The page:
Monday, January 29, 2007

Iraqi body count BS:

So I heard on Morning Edition this morning that W. thinks the fighting yesterday in Najaf shows that the Iraqis may be ready to take on the task of securing their country. According to a NYT story, Abdul Hussein Abtan, the deputy governor of Najaf province, told an Iraqi TV station while standing in front of some bodies that: "Beside me are a large number of prisoners, hundreds of them. There are also hundreds dead."

The WaPo reports that a "spokesman for Iraqi security forces in Najaf, Col. Ali Nomas Jerao, said that 250 suspected insurgents were killed in the fighting, which took place about eight miles northeast of Najaf."

250 killed, huh? In just a few hours by the Iraqi army? Not very likely. To me this sounds like a PR stunt. Congress is not in the mood to put up with any more of Maliki's crap, so the Iarqis come up with this wildly inflated body count to try and prove they're really taking on the militants.

What really appears to have happened is that they blundered into the fight.

The WaPo:

"The fighting began overnight when a police checkpoint near Najaf came under fire, leading the Iraqi police to the farms in the Zargaa area where the fighters had dug trenches and stockpiled weapons, said Lt. Rahim al-Fetlawi, a police officer in Najaf. The officers who responded found themselves outgunned by the estimated 350 to 400 insurgents entrenched there, said Col. Majid Rashid of the Iraqi army in Najaf."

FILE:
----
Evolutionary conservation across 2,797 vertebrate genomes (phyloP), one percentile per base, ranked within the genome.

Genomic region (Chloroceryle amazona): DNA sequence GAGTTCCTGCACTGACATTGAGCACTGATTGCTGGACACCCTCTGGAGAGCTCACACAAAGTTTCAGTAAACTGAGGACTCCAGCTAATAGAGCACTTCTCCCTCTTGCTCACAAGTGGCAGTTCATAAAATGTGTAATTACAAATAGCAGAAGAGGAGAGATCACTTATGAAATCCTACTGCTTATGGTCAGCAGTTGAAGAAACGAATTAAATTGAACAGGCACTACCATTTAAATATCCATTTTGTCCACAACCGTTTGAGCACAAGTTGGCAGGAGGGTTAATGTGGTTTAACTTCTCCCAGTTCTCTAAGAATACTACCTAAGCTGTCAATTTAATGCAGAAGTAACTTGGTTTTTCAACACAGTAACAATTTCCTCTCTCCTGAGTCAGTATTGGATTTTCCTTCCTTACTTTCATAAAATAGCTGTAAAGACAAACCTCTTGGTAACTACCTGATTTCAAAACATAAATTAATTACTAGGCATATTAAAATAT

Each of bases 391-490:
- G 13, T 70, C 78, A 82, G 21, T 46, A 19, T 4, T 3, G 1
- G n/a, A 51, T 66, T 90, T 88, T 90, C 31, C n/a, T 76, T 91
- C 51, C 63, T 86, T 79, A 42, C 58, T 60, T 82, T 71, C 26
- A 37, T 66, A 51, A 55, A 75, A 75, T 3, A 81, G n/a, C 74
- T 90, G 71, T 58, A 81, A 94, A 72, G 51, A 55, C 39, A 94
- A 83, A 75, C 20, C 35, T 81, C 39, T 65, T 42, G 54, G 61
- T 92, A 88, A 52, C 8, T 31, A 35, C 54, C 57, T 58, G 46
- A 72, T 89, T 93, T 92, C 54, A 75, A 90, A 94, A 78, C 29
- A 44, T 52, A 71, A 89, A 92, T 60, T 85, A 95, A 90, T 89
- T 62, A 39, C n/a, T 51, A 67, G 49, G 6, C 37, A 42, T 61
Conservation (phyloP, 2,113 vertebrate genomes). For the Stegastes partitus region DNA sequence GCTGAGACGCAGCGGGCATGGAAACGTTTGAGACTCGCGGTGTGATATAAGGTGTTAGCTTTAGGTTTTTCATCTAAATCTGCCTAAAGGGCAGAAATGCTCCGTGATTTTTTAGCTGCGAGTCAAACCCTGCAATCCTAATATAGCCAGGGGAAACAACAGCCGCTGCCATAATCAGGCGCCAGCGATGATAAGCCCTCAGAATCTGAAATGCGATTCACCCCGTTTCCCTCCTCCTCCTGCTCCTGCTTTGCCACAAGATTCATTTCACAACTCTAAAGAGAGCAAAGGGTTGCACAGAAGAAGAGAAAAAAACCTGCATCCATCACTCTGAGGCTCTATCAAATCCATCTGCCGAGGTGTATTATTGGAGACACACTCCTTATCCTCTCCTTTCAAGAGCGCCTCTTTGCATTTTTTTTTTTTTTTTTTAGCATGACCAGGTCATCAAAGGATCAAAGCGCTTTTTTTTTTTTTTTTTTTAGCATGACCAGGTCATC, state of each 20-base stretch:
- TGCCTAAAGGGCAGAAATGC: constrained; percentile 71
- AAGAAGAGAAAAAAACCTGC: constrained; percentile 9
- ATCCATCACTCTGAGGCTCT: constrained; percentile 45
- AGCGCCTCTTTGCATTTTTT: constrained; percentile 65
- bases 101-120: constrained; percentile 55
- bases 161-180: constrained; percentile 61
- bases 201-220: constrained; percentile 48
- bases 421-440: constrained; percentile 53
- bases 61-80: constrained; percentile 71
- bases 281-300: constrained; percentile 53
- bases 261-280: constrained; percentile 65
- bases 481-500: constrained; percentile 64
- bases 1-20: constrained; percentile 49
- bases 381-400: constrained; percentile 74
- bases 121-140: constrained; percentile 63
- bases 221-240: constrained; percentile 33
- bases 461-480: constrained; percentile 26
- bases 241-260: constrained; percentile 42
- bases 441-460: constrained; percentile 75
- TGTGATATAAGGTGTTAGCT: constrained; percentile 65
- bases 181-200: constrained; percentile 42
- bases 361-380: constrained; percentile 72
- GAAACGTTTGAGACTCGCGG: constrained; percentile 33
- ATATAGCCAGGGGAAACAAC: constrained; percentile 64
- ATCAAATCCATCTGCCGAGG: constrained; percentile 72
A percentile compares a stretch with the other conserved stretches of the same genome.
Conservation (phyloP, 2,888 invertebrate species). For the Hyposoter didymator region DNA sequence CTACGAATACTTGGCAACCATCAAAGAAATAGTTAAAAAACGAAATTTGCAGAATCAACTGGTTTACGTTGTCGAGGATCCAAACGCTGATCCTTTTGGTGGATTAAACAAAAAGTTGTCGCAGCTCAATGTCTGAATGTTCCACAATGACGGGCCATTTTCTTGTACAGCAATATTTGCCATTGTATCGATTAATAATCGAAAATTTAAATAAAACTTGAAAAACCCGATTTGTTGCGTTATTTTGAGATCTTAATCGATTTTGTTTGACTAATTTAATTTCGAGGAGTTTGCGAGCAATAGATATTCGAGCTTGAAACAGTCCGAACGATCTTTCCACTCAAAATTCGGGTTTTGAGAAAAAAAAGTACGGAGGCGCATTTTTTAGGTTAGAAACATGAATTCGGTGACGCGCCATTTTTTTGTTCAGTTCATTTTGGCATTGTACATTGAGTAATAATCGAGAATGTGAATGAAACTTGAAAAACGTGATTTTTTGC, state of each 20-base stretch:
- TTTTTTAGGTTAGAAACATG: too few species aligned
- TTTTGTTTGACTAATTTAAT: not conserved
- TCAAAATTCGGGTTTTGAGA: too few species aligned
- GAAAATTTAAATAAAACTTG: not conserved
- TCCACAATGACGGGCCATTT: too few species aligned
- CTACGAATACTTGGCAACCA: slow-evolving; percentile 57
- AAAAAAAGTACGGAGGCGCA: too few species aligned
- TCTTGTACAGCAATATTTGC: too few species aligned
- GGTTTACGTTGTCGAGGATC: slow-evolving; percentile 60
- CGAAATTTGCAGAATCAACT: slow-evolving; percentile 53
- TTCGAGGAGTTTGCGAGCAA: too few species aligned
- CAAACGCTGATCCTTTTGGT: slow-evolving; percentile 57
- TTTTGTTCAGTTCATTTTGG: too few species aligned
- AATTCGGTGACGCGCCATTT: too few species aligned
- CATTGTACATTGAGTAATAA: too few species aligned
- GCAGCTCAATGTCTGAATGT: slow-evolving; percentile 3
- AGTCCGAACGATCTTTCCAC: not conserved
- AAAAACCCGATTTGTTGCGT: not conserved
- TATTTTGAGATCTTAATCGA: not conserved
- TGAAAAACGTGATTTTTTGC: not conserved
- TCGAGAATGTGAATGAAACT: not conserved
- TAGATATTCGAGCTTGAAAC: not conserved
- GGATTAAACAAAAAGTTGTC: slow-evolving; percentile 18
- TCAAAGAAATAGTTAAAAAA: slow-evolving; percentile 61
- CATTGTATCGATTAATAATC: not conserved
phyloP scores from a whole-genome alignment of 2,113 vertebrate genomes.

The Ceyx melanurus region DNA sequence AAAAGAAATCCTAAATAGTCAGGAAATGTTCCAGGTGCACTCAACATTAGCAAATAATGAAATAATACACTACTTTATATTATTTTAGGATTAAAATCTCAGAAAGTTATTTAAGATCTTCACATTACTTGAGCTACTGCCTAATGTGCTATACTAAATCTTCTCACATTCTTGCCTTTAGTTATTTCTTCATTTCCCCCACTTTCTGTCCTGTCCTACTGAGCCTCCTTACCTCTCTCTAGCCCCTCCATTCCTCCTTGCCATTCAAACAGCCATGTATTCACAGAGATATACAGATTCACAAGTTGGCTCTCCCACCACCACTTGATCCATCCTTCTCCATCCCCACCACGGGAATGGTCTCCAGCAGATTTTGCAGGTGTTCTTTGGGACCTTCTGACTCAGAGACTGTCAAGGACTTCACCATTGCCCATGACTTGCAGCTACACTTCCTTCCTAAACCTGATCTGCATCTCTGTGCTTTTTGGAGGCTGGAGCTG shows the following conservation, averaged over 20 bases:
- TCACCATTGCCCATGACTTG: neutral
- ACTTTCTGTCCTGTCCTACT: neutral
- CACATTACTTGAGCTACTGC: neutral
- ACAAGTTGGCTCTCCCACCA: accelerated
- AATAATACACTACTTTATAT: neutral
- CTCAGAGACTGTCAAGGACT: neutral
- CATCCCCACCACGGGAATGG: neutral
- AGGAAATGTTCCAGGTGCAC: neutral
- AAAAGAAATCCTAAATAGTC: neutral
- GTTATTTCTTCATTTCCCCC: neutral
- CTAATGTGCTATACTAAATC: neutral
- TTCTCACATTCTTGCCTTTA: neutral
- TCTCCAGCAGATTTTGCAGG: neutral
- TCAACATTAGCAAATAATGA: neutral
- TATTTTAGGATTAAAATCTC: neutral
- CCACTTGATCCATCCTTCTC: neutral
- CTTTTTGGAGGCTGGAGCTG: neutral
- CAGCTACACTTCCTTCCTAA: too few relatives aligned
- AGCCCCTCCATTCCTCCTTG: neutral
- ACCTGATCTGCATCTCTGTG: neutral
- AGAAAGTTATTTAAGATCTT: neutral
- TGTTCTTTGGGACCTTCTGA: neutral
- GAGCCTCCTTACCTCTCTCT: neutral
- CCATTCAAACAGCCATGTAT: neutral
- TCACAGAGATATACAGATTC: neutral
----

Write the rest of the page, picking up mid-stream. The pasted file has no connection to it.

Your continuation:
Supossedly, these so-called "Soldiers of the Sky" set up camp in a "date palm orchard near the village of Zarqaa, about 120 miles south of Baghdad. The village is alongside a river and a large grain silo that is surrounded by orchards," according to the NYT. How several hundred fighters were able to set up a training camp so close to Najaf and not be found for so long is a question that has not been answered.

Galal says the militants were planning to attack Najaf during the Ashura festival and kill all the Shiite religious leadership. The Iraqis, though, broke up the plot just in a nick of time. "The deadline was very close."

But, as I say, what really happend was that they got stuck in a fight they couldn't handle and they had to call in the Americans, who lost yet another helicopter and two more dead in the process.

"A Washington Post special correspondent at the scene saw the helicopter trailing smoke and circling before coming down in a field of sandy dirt. Maj. Beshari al-Ghazali of the Iraqi army said that the helicopter was shot down and that another U.S. helicopter took fire but did not crash. Iraqi officials said the insurgents were using shoulder-fired rockets, antiaircraft guns and Katyusha rockets."

This is the second US military helicopter shot down in just over a week. ABC reported on the 22nd that the Blackhawk shot down in Baghdad, killing all 12 aboard, was "brought down by a shoulder-fired surface-to-air missile, a senior military official tells ABC News." There was also a Blackwater security contractor helicopter shot down in Baghdad last Tuesday. In that case, the copter went down after being damaged by small arms fire and the crew was shot execution-style on the ground.

If the insurgents are now able to shoot down US helicopters on a regular basis with their newly aquired shoulder-fired missiles, this could be the Soviet occupation of Afghanistan all over again.

In any case, no matter what really happened this weekend in Najaf, I'm sure the fighting isn't over and the Iraqis will not be able to defend themselves without the Americvans coming to the rescue again. I mean, didn't we just turn over Najaf to the IRaqis last month? Sure didn't take long for the insurgents to set u pshop did it?


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